- The accuracy of the electrical switches must be reliable for repeated use.
- The response rate of the switch must be quick.
- Due to the mechanical specifications and performance parameters of different machines the Size, operational force, mounting method, and stroke rate are essential characteristics in the installation and maintenance of limit switches.
- The electrical rating of a limit switch should be matched to the mechanical system loads that it will be controlled in order to avoid instrument failure
Limit Switch Uses and Operation
- When a moving machine or a moving component of a machine comes into contact with an actuator or operating lever that activates the switch, the limit switch usually begins to work.
- The limit switch monitors the electrical circuit to drive the machine and its moving accessories.
- These switches can be used as pilot devices in magnetic starter control circuits to start, stop, slow down, or accelerate the functions of an electric motor.
- Limit switches are commonly used in machinery as standard control instruments or as emergency devices to prevent machinery failure.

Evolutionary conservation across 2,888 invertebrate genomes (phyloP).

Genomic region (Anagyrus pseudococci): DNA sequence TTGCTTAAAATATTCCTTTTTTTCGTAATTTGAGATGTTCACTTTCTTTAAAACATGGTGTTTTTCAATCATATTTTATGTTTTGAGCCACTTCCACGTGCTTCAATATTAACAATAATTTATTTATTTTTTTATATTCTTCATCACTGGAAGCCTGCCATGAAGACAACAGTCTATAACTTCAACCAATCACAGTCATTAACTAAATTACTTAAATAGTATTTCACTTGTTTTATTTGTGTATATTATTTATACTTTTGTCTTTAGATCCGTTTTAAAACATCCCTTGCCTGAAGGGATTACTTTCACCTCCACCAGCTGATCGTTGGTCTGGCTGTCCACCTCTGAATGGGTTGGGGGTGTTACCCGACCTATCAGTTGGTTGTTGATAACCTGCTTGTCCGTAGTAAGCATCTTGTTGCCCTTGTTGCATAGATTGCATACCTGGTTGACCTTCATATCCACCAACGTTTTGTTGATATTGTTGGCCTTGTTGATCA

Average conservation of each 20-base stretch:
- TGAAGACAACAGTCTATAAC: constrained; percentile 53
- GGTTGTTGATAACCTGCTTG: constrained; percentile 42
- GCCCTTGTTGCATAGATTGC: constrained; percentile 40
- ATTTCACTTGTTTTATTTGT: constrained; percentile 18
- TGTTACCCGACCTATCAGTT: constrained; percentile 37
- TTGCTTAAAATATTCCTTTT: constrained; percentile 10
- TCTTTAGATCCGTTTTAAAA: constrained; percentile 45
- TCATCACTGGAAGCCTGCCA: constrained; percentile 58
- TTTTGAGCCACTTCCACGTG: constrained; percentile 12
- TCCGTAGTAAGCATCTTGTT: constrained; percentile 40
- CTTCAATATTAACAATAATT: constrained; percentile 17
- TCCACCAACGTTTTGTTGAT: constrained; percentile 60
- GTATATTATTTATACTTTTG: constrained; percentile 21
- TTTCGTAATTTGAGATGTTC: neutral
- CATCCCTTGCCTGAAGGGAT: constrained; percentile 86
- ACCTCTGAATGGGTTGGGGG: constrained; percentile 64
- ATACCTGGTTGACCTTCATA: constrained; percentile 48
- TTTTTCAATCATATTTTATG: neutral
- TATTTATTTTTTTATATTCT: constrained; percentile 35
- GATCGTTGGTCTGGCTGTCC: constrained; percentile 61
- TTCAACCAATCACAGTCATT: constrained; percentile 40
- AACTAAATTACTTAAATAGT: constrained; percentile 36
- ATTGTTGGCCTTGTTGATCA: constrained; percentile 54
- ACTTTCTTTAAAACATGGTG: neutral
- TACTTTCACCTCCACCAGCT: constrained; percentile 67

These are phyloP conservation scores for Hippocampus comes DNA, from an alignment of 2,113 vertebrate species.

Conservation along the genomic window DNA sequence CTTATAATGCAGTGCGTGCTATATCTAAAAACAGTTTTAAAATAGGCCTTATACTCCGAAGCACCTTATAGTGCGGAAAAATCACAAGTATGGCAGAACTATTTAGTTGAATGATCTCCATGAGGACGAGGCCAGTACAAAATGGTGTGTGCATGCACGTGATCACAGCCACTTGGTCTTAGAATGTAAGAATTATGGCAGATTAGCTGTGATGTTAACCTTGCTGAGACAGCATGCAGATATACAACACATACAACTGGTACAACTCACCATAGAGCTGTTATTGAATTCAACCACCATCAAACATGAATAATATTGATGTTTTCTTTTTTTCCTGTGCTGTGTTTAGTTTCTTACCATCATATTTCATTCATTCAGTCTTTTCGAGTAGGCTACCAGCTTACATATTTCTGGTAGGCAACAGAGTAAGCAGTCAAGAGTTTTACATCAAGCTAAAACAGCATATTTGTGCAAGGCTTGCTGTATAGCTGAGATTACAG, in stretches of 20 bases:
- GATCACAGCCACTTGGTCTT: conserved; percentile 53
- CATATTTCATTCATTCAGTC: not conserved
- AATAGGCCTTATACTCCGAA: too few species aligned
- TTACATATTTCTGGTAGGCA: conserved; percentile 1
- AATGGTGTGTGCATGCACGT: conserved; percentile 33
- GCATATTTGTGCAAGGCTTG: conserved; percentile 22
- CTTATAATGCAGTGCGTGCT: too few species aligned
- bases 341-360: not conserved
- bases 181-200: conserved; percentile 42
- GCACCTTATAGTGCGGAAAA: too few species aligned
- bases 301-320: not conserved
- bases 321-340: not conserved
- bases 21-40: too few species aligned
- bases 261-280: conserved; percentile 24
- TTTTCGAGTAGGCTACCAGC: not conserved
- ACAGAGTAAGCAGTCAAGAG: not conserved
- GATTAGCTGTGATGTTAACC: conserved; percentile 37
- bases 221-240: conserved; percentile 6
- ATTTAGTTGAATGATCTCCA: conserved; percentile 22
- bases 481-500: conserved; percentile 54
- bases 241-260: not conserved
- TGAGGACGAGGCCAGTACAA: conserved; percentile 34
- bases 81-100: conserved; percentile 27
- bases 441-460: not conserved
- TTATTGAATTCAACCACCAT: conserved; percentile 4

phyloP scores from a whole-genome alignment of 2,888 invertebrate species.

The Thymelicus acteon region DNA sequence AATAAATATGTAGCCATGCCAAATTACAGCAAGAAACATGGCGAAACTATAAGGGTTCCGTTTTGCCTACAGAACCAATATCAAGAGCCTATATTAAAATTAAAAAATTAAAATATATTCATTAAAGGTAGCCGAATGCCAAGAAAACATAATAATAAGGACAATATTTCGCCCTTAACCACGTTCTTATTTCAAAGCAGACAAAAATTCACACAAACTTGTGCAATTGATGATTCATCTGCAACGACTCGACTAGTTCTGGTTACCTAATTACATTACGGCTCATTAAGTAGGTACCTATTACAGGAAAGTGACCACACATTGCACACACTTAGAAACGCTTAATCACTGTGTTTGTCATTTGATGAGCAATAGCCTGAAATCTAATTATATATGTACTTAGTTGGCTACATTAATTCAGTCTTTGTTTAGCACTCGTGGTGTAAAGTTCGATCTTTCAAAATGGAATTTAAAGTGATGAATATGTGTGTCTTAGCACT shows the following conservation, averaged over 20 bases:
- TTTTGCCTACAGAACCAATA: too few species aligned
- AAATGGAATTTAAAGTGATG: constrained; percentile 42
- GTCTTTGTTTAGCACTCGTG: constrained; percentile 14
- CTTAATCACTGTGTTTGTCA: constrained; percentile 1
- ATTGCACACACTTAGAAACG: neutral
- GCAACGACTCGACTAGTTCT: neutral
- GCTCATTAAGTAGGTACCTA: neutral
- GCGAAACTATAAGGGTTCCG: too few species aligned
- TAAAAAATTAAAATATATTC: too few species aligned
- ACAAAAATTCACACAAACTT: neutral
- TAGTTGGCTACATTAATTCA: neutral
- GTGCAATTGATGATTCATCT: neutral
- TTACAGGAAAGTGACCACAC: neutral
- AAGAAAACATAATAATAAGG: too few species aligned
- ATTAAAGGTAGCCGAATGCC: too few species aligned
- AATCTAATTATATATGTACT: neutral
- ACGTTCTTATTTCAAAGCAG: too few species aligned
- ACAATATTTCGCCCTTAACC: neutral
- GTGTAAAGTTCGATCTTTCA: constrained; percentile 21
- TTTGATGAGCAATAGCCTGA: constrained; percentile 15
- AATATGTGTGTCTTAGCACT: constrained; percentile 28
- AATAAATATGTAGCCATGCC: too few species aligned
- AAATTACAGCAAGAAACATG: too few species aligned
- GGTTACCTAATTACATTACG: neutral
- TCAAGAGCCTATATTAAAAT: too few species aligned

- The vast majority of switches have either a maintained or a momentary contact.
Limit Switch Contacts
- A limit switch symbol is typically included in limit switch control schematics to indicate the state of the switch contacts.
- The most common contact symbols indicate whether the limit switch contacts on the device are normally open or normally closed.
- The symbol for a “normally open held closed” contact indicates that it was wired as a normally open contact.
- When the circuit is turned off, however, a portion of the machine keeps the contact closed.
- A limit switch labeled “normally closed held open” will also have a closed wiring design but will be held open.
- Pressure and flow switches, for example, can have their contacts configured similarly.
Micro Limit Switches
- The micro limit switch, also known as a micro switch, is another type of limit switch found on control circuits.
- Because these switches are much smaller than their standard counterparts, they can be installed in places where other switches would normally be inaccessible.
- Micro switches typically have an actuating plunger that travels only a short distance to initiate the contact sequence.
- Before the micro switch will activate, the actuating plunger, which is typically located at the top of the device, must be depressed a predetermined amount.
- A small amount of movement can change the contact positions due to a spring-loading mechanism that causes movable contacts to snap between alternating positions.